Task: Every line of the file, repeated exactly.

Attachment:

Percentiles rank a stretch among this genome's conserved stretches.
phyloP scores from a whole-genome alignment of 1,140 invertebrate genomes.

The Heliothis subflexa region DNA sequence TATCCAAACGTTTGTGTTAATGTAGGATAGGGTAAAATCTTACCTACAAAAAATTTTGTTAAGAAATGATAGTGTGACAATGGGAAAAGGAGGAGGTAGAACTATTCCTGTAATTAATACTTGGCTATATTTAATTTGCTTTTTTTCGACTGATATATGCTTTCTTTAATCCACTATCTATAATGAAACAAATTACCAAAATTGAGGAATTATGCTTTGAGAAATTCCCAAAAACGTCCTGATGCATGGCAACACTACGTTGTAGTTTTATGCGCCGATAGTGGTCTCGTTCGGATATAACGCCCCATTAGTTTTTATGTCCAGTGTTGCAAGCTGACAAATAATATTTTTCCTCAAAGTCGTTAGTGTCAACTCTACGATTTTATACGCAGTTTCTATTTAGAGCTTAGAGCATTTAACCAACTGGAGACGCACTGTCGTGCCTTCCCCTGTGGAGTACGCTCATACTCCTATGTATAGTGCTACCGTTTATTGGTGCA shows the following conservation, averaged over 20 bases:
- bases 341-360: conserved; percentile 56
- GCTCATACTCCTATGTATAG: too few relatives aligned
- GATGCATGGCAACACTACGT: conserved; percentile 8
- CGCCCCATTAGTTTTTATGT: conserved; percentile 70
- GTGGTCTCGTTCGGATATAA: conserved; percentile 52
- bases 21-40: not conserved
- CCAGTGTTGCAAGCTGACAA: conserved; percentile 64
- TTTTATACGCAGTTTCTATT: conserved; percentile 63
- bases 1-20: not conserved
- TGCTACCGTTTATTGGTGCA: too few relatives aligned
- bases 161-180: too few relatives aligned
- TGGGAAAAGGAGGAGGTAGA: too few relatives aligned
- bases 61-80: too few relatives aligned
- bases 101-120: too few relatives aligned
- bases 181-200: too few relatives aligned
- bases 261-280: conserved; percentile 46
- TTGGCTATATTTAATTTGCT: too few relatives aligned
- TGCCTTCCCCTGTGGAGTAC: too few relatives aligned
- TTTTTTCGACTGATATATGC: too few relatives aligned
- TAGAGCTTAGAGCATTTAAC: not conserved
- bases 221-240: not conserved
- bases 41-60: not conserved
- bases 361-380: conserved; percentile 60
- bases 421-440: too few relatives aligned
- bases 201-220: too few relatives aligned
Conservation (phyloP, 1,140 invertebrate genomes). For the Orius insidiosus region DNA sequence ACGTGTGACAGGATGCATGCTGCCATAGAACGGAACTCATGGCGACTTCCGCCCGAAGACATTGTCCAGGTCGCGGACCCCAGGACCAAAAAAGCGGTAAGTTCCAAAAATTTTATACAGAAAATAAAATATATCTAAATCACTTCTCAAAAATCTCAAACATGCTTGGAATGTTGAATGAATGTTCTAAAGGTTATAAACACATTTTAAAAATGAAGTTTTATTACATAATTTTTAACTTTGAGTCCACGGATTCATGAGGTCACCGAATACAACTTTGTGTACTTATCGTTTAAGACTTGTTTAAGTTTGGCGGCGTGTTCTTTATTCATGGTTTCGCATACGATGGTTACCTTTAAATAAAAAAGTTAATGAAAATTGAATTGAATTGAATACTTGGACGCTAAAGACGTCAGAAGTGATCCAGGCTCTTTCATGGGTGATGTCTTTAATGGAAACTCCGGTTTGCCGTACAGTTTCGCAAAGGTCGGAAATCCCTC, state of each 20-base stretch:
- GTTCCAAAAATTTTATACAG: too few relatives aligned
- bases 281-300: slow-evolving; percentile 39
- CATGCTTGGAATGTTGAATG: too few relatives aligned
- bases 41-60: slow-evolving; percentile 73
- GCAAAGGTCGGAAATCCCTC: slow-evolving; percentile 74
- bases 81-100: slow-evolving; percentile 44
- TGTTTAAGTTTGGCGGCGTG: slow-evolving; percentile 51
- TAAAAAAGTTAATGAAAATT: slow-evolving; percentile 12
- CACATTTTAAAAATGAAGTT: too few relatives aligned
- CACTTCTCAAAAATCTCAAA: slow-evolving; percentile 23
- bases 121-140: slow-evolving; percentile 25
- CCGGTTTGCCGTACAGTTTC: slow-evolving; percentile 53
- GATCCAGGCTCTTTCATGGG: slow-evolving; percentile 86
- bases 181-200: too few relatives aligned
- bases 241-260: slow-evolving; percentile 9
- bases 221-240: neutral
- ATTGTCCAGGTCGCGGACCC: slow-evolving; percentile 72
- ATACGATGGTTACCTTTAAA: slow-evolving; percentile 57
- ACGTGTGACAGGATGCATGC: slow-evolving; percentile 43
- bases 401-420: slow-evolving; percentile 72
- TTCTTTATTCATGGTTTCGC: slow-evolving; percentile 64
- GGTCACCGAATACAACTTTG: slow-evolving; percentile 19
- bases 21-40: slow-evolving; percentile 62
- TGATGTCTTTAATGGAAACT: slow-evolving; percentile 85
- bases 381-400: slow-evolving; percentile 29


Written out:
Percentiles rank a stretch among this genome's conserved stretches.
phyloP scores from a whole-genome alignment of 1,140 invertebrate genomes.

The Heliothis subflexa region DNA sequence TATCCAAACGTTTGTGTTAATGTAGGATAGGGTAAAATCTTACCTACAAAAAATTTTGTTAAGAAATGATAGTGTGACAATGGGAAAAGGAGGAGGTAGAACTATTCCTGTAATTAATACTTGGCTATATTTAATTTGCTTTTTTTCGACTGATATATGCTTTCTTTAATCCACTATCTATAATGAAACAAATTACCAAAATTGAGGAATTATGCTTTGAGAAATTCCCAAAAACGTCCTGATGCATGGCAACACTACGTTGTAGTTTTATGCGCCGATAGTGGTCTCGTTCGGATATAACGCCCCATTAGTTTTTATGTCCAGTGTTGCAAGCTGACAAATAATATTTTTCCTCAAAGTCGTTAGTGTCAACTCTACGATTTTATACGCAGTTTCTATTTAGAGCTTAGAGCATTTAACCAACTGGAGACGCACTGTCGTGCCTTCCCCTGTGGAGTACGCTCATACTCCTATGTATAGTGCTACCGTTTATTGGTGCA shows the following conservation, averaged over 20 bases:
- bases 341-360: conserved; percentile 56
- GCTCATACTCCTATGTATAG: too few relatives aligned
- GATGCATGGCAACACTACGT: conserved; percentile 8
- CGCCCCATTAGTTTTTATGT: conserved; percentile 70
- GTGGTCTCGTTCGGATATAA: conserved; percentile 52
- bases 21-40: not conserved
- CCAGTGTTGCAAGCTGACAA: conserved; percentile 64
- TTTTATACGCAGTTTCTATT: conserved; percentile 63
- bases 1-20: not conserved
- TGCTACCGTTTATTGGTGCA: too few relatives aligned
- bases 161-180: too few relatives aligned
- TGGGAAAAGGAGGAGGTAGA: too few relatives aligned
- bases 61-80: too few relatives aligned
- bases 101-120: too few relatives aligned
- bases 181-200: too few relatives aligned
- bases 261-280: conserved; percentile 46
- TTGGCTATATTTAATTTGCT: too few relatives aligned
- TGCCTTCCCCTGTGGAGTAC: too few relatives aligned
- TTTTTTCGACTGATATATGC: too few relatives aligned
- TAGAGCTTAGAGCATTTAAC: not conserved
- bases 221-240: not conserved
- bases 41-60: not conserved
- bases 361-380: conserved; percentile 60
- bases 421-440: too few relatives aligned
- bases 201-220: too few relatives aligned
Conservation (phyloP, 1,140 invertebrate genomes). For the Orius insidiosus region DNA sequence ACGTGTGACAGGATGCATGCTGCCATAGAACGGAACTCATGGCGACTTCCGCCCGAAGACATTGTCCAGGTCGCGGACCCCAGGACCAAAAAAGCGGTAAGTTCCAAAAATTTTATACAGAAAATAAAATATATCTAAATCACTTCTCAAAAATCTCAAACATGCTTGGAATGTTGAATGAATGTTCTAAAGGTTATAAACACATTTTAAAAATGAAGTTTTATTACATAATTTTTAACTTTGAGTCCACGGATTCATGAGGTCACCGAATACAACTTTGTGTACTTATCGTTTAAGACTTGTTTAAGTTTGGCGGCGTGTTCTTTATTCATGGTTTCGCATACGATGGTTACCTTTAAATAAAAAAGTTAATGAAAATTGAATTGAATTGAATACTTGGACGCTAAAGACGTCAGAAGTGATCCAGGCTCTTTCATGGGTGATGTCTTTAATGGAAACTCCGGTTTGCCGTACAGTTTCGCAAAGGTCGGAAATCCCTC, state of each 20-base stretch:
- GTTCCAAAAATTTTATACAG: too few relatives aligned
- bases 281-300: slow-evolving; percentile 39
- CATGCTTGGAATGTTGAATG: too few relatives aligned
- bases 41-60: slow-evolving; percentile 73
- GCAAAGGTCGGAAATCCCTC: slow-evolving; percentile 74
- bases 81-100: slow-evolving; percentile 44
- TGTTTAAGTTTGGCGGCGTG: slow-evolving; percentile 51
- TAAAAAAGTTAATGAAAATT: slow-evolving; percentile 12
- CACATTTTAAAAATGAAGTT: too few relatives aligned
- CACTTCTCAAAAATCTCAAA: slow-evolving; percentile 23
- bases 121-140: slow-evolving; percentile 25
- CCGGTTTGCCGTACAGTTTC: slow-evolving; percentile 53
- GATCCAGGCTCTTTCATGGG: slow-evolving; percentile 86
- bases 181-200: too few relatives aligned
- bases 241-260: slow-evolving; percentile 9
- bases 221-240: neutral
- ATTGTCCAGGTCGCGGACCC: slow-evolving; percentile 72
- ATACGATGGTTACCTTTAAA: slow-evolving; percentile 57
- ACGTGTGACAGGATGCATGC: slow-evolving; percentile 43
- bases 401-420: slow-evolving; percentile 72
- TTCTTTATTCATGGTTTCGC: slow-evolving; percentile 64
- GGTCACCGAATACAACTTTG: slow-evolving; percentile 19
- bases 21-40: slow-evolving; percentile 62
- TGATGTCTTTAATGGAAACT: slow-evolving; percentile 85
- bases 381-400: slow-evolving; percentile 29